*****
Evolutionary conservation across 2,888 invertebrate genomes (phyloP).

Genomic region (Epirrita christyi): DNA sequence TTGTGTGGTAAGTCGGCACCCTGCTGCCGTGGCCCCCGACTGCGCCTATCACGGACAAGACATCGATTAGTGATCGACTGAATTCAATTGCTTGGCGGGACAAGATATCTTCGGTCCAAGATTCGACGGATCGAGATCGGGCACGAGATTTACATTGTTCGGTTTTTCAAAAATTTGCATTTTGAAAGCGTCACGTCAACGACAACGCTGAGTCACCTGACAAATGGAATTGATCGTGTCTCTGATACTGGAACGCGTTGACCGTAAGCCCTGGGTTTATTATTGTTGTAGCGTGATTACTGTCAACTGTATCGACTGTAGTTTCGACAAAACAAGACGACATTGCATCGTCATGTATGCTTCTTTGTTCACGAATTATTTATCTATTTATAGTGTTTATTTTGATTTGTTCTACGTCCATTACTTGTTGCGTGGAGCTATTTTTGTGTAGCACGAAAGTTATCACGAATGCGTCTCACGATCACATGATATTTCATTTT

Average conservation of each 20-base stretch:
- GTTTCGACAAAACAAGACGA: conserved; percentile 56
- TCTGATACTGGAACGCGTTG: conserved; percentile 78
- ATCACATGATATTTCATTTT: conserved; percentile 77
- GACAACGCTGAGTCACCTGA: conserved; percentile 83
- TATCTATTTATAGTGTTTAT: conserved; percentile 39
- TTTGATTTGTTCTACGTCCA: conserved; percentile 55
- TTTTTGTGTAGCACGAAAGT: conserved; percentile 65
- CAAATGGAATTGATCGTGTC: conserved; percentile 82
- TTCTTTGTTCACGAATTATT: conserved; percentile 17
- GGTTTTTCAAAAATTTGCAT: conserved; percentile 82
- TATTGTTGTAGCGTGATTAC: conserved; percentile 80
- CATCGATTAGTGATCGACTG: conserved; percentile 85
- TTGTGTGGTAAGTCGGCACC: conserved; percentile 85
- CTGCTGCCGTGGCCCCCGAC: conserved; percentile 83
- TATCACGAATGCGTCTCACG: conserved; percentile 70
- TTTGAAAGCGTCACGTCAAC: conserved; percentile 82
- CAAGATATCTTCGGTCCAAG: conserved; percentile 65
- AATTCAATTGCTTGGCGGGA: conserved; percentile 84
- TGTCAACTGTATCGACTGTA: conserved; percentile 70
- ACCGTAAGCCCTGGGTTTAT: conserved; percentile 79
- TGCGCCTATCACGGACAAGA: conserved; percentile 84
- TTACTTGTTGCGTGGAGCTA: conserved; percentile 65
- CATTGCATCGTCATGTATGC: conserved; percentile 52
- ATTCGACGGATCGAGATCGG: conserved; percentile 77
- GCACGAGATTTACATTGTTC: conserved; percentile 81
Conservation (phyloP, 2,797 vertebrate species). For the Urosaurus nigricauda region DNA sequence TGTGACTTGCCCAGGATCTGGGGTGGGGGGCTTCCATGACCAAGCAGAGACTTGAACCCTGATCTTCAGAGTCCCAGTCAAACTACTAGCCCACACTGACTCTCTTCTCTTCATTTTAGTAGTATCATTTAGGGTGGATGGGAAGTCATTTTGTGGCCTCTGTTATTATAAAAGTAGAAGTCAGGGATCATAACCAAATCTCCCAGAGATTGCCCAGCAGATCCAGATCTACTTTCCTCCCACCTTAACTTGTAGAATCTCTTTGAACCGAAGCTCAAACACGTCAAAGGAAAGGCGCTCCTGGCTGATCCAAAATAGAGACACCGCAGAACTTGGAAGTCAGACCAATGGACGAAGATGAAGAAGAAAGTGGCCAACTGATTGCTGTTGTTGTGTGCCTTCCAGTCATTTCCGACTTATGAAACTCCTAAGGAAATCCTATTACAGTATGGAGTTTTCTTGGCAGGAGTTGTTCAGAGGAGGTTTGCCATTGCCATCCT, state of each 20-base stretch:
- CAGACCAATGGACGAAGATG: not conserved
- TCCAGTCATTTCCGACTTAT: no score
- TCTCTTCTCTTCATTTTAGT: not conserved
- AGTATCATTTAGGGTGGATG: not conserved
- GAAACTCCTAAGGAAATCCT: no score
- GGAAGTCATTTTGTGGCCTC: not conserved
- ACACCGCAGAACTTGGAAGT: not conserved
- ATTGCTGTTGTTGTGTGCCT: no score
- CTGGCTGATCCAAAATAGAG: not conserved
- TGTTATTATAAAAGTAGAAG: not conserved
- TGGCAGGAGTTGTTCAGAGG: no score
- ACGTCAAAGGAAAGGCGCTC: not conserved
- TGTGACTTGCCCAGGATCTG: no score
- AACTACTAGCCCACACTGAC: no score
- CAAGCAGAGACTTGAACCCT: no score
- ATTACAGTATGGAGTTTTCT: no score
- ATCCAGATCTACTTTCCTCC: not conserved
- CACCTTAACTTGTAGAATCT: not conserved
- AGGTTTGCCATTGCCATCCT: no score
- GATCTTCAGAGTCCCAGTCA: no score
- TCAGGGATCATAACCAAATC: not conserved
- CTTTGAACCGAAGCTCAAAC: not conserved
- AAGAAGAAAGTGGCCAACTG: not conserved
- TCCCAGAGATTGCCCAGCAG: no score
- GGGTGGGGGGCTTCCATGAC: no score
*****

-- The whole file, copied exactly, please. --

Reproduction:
Evolutionary conservation across 2,888 invertebrate genomes (phyloP).

Genomic region (Epirrita christyi): DNA sequence TTGTGTGGTAAGTCGGCACCCTGCTGCCGTGGCCCCCGACTGCGCCTATCACGGACAAGACATCGATTAGTGATCGACTGAATTCAATTGCTTGGCGGGACAAGATATCTTCGGTCCAAGATTCGACGGATCGAGATCGGGCACGAGATTTACATTGTTCGGTTTTTCAAAAATTTGCATTTTGAAAGCGTCACGTCAACGACAACGCTGAGTCACCTGACAAATGGAATTGATCGTGTCTCTGATACTGGAACGCGTTGACCGTAAGCCCTGGGTTTATTATTGTTGTAGCGTGATTACTGTCAACTGTATCGACTGTAGTTTCGACAAAACAAGACGACATTGCATCGTCATGTATGCTTCTTTGTTCACGAATTATTTATCTATTTATAGTGTTTATTTTGATTTGTTCTACGTCCATTACTTGTTGCGTGGAGCTATTTTTGTGTAGCACGAAAGTTATCACGAATGCGTCTCACGATCACATGATATTTCATTTT

Average conservation of each 20-base stretch:
- GTTTCGACAAAACAAGACGA: conserved; percentile 56
- TCTGATACTGGAACGCGTTG: conserved; percentile 78
- ATCACATGATATTTCATTTT: conserved; percentile 77
- GACAACGCTGAGTCACCTGA: conserved; percentile 83
- TATCTATTTATAGTGTTTAT: conserved; percentile 39
- TTTGATTTGTTCTACGTCCA: conserved; percentile 55
- TTTTTGTGTAGCACGAAAGT: conserved; percentile 65
- CAAATGGAATTGATCGTGTC: conserved; percentile 82
- TTCTTTGTTCACGAATTATT: conserved; percentile 17
- GGTTTTTCAAAAATTTGCAT: conserved; percentile 82
- TATTGTTGTAGCGTGATTAC: conserved; percentile 80
- CATCGATTAGTGATCGACTG: conserved; percentile 85
- TTGTGTGGTAAGTCGGCACC: conserved; percentile 85
- CTGCTGCCGTGGCCCCCGAC: conserved; percentile 83
- TATCACGAATGCGTCTCACG: conserved; percentile 70
- TTTGAAAGCGTCACGTCAAC: conserved; percentile 82
- CAAGATATCTTCGGTCCAAG: conserved; percentile 65
- AATTCAATTGCTTGGCGGGA: conserved; percentile 84
- TGTCAACTGTATCGACTGTA: conserved; percentile 70
- ACCGTAAGCCCTGGGTTTAT: conserved; percentile 79
- TGCGCCTATCACGGACAAGA: conserved; percentile 84
- TTACTTGTTGCGTGGAGCTA: conserved; percentile 65
- CATTGCATCGTCATGTATGC: conserved; percentile 52
- ATTCGACGGATCGAGATCGG: conserved; percentile 77
- GCACGAGATTTACATTGTTC: conserved; percentile 81
Conservation (phyloP, 2,797 vertebrate species). For the Urosaurus nigricauda region DNA sequence TGTGACTTGCCCAGGATCTGGGGTGGGGGGCTTCCATGACCAAGCAGAGACTTGAACCCTGATCTTCAGAGTCCCAGTCAAACTACTAGCCCACACTGACTCTCTTCTCTTCATTTTAGTAGTATCATTTAGGGTGGATGGGAAGTCATTTTGTGGCCTCTGTTATTATAAAAGTAGAAGTCAGGGATCATAACCAAATCTCCCAGAGATTGCCCAGCAGATCCAGATCTACTTTCCTCCCACCTTAACTTGTAGAATCTCTTTGAACCGAAGCTCAAACACGTCAAAGGAAAGGCGCTCCTGGCTGATCCAAAATAGAGACACCGCAGAACTTGGAAGTCAGACCAATGGACGAAGATGAAGAAGAAAGTGGCCAACTGATTGCTGTTGTTGTGTGCCTTCCAGTCATTTCCGACTTATGAAACTCCTAAGGAAATCCTATTACAGTATGGAGTTTTCTTGGCAGGAGTTGTTCAGAGGAGGTTTGCCATTGCCATCCT, state of each 20-base stretch:
- CAGACCAATGGACGAAGATG: not conserved
- TCCAGTCATTTCCGACTTAT: no score
- TCTCTTCTCTTCATTTTAGT: not conserved
- AGTATCATTTAGGGTGGATG: not conserved
- GAAACTCCTAAGGAAATCCT: no score
- GGAAGTCATTTTGTGGCCTC: not conserved
- ACACCGCAGAACTTGGAAGT: not conserved
- ATTGCTGTTGTTGTGTGCCT: no score
- CTGGCTGATCCAAAATAGAG: not conserved
- TGTTATTATAAAAGTAGAAG: not conserved
- TGGCAGGAGTTGTTCAGAGG: no score
- ACGTCAAAGGAAAGGCGCTC: not conserved
- TGTGACTTGCCCAGGATCTG: no score
- AACTACTAGCCCACACTGAC: no score
- CAAGCAGAGACTTGAACCCT: no score
- ATTACAGTATGGAGTTTTCT: no score
- ATCCAGATCTACTTTCCTCC: not conserved
- CACCTTAACTTGTAGAATCT: not conserved
- AGGTTTGCCATTGCCATCCT: no score
- GATCTTCAGAGTCCCAGTCA: no score
- TCAGGGATCATAACCAAATC: not conserved
- CTTTGAACCGAAGCTCAAAC: not conserved
- AAGAAGAAAGTGGCCAACTG: not conserved
- TCCCAGAGATTGCCCAGCAG: no score
- GGGTGGGGGGCTTCCATGAC: no score